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I just thought I’d post this there for anyone on academia.edu and has an interest in transnational communist history. I am currently running a feedback session on the site for my paper ‘”Our Soldiers Need Guns!” Communists and the Enlistment of Black Soldiers in the Second World War in South Africa, Australia and the United States’. If you have an academia.edu profile, you can ask to join the session and provide feedback for the next 6 days. I have already had some really good comments from various scholars, but would be very interested to hear from others, particularly those with a knowledge of Australian left history. So come join the academic fun!

Picture credit: http://www.theguardian.com/artanddesign/shortcuts/2016/jan/24/racial-harmony-in-a-marxist-utopia-how-the-soviet-union-capitalised-on-us-discrimination-in-pictures

Rhodesia, the UDI and the Communist Party of Great Britain in the 1960s

This is a continuation of my research into how the Communist Party of Great Britain campaigned around the issue of national liberation and majority African rule in Rhodesia/Zimbabwe, looking at the period from the breakup of the Federation of Rhodesia and Nyasaland to the aftermath of the UDI. Today is the 50th anniversary of Ian Smith’s  Unilateral Declaration of Independence (11 November, 1965), which is often forgotten when compared with the other historical anniversaries that the day represents.

A CPGB pamphlet from the late 1960s

The role of the Communist Party of Great Britain (CPGB) within the Anti-Apartheid Movement (AAM) in Britain is well documented and it is generally acknowledged that while a number of key personnel within the AAM were members of the CPGB, these Party members did not try to assert the Communist Party’s perspective on South Africa onto the Movement. Inspired at this moment in its history by the idea of ‘broad popular alliance’ (CPGB 1968: 1), the Communist Party emphasised that it was willing to work alongside other progressive organisations and social movements and not try to dominate them. This meant working with potential allies in the Labour Party, the trade union movement, progressive Christian groups, various other left-wing groups and non-aligned anti-apartheid activists. While critics of the AAM attempted to portray it as a communist front, the influence of the CPGB at the leadership level was greatly limited.

However in an adjacent conflict to the fight against apartheid in South Africa, the Zimbabwean war of national liberation, the Communist Party was less constrained by the AAM and promoted its own line on the Zimbabwean struggle, influenced by a reading of the struggle as part of a wider conflict in the Cold War period. The CPGB saw South Africa and Rhodesia as two arenas of the same battle against capitalism and imperialism being waged in Southern Africa, also taking in Mozambique and Angola. From the Unilateral Declaration of Independence (UDI) by Rhodesian Prime Minister Ian Smith in 1965 to the elections held under African majority rule in 1980, Rhodesia/Zimbabwe was viewed by the CPGB as the ‘weakest link’ in the chain of the imperialist system and an important battle against racial oppression on the road to fight against apartheid.

In the year prior to the Unilateral Declaration of Independence by the Smith regime, leader of the Communist Party’s International Department, Idris Cox (1964a: 38), wrote in Marxism Today:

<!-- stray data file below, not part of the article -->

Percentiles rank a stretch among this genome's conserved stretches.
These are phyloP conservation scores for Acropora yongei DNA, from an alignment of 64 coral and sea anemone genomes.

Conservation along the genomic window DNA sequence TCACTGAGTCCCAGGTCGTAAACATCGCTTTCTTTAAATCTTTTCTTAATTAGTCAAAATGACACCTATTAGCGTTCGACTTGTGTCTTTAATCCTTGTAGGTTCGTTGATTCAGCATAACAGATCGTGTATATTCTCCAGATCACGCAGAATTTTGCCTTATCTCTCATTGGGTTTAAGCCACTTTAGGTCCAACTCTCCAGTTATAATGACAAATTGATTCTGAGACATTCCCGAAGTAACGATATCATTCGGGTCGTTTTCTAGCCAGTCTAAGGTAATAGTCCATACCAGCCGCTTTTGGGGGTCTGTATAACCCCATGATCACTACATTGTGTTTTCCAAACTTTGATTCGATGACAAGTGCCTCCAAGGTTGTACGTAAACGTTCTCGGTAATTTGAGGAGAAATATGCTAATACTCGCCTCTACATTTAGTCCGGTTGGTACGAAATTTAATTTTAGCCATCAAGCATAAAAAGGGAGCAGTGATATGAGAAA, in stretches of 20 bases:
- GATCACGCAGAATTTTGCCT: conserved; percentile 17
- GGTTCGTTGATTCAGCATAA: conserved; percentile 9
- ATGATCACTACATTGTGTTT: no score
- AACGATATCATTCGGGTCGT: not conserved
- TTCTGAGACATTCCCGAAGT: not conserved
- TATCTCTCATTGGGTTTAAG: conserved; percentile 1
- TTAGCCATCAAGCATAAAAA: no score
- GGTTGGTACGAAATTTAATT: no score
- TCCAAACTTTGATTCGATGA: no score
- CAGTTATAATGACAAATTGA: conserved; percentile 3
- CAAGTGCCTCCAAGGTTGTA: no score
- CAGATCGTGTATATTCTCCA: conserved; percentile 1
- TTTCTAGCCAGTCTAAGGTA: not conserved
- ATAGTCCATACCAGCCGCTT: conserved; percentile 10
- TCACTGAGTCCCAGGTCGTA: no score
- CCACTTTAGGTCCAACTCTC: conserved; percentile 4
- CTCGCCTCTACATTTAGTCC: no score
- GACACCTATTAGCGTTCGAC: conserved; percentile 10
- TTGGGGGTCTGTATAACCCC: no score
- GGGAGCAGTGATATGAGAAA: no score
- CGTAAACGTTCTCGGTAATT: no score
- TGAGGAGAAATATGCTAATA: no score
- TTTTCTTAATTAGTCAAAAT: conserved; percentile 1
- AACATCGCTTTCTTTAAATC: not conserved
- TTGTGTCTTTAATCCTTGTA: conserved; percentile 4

Within the past seven years the number of independent states in Africa has trebled… With the exception of South Africa (which is ‘independent’ only for the European minority) these independent states account for over 80 per cent of the African territory, and 85 per cent of its population.

After Harold Macmillan’s ‘winds of change’ speech in South Africa in 1960, decolonisation amongst Britain’s African colonies rapidly increased so that by 1965, the only British colony left on the continent was the Dominion of Southern Rhodesia. Rhodesia (as it was also known) was joined by the Republic of South Africa (which had left the Commonwealth in 1960) and by the Portuguese colonies of Angola and Mozambique. These four nations formed a bloc of imperialist states where white racial supremacy mixed with anti-communism to maintain ‘Western civilisation’ in the face of the broader decolonisation movement and as part of the global West in the Cold War. When declaring Rhodesia’s UDI in late 1965, Smith described the action as striking ‘a blow for the preservation of justice, civilization and Christianity’, rhetorically asking, ‘does anyone believe that Rhodesia would be the last target of the communists of the Afro-Asian block?’ (The Times, 12 November, 1965).

In an attempt to delay potential problems with the seemingly inevitable transition to majority African rule in their southern African colonies, the Conservative Government in Britain had overseen the creation of the Federation of Rhodesia and Nyasaland in 1953, which combined both Southern and Northern Rhodesia, as well as the protectorate of Nyasaland. By 1963, this federation had collapsed, leaving Southern Rhodesia as one of the few imperialist states in Africa that maintained rule by the white minority, denying the majority African population many political and social rights. Resistant to pressures from the British government (and other members of the Commonwealth) to integrate the African population into the body politic of the former settler colony, the Rhodesian Front (RF), under the leadership of Ian Smith, promoted that Southern Rhodesia (increasingly referred to as just Rhodesia) should remain a white-ruled Dominion. Formally taking power in 1964, Smith’s RF initiated the beginnings of a fight against the emergent national liberation movements inside the country, awoken by the slow collapse of the Federation since the early 1960s. Criticised by the incoming Labour government under Harold Wilson, Smith announced the Unilateral Declaration of Independence in November 1965, withdrawing Rhodesia from the Commonwealth and initiating a long battle against majority African rule.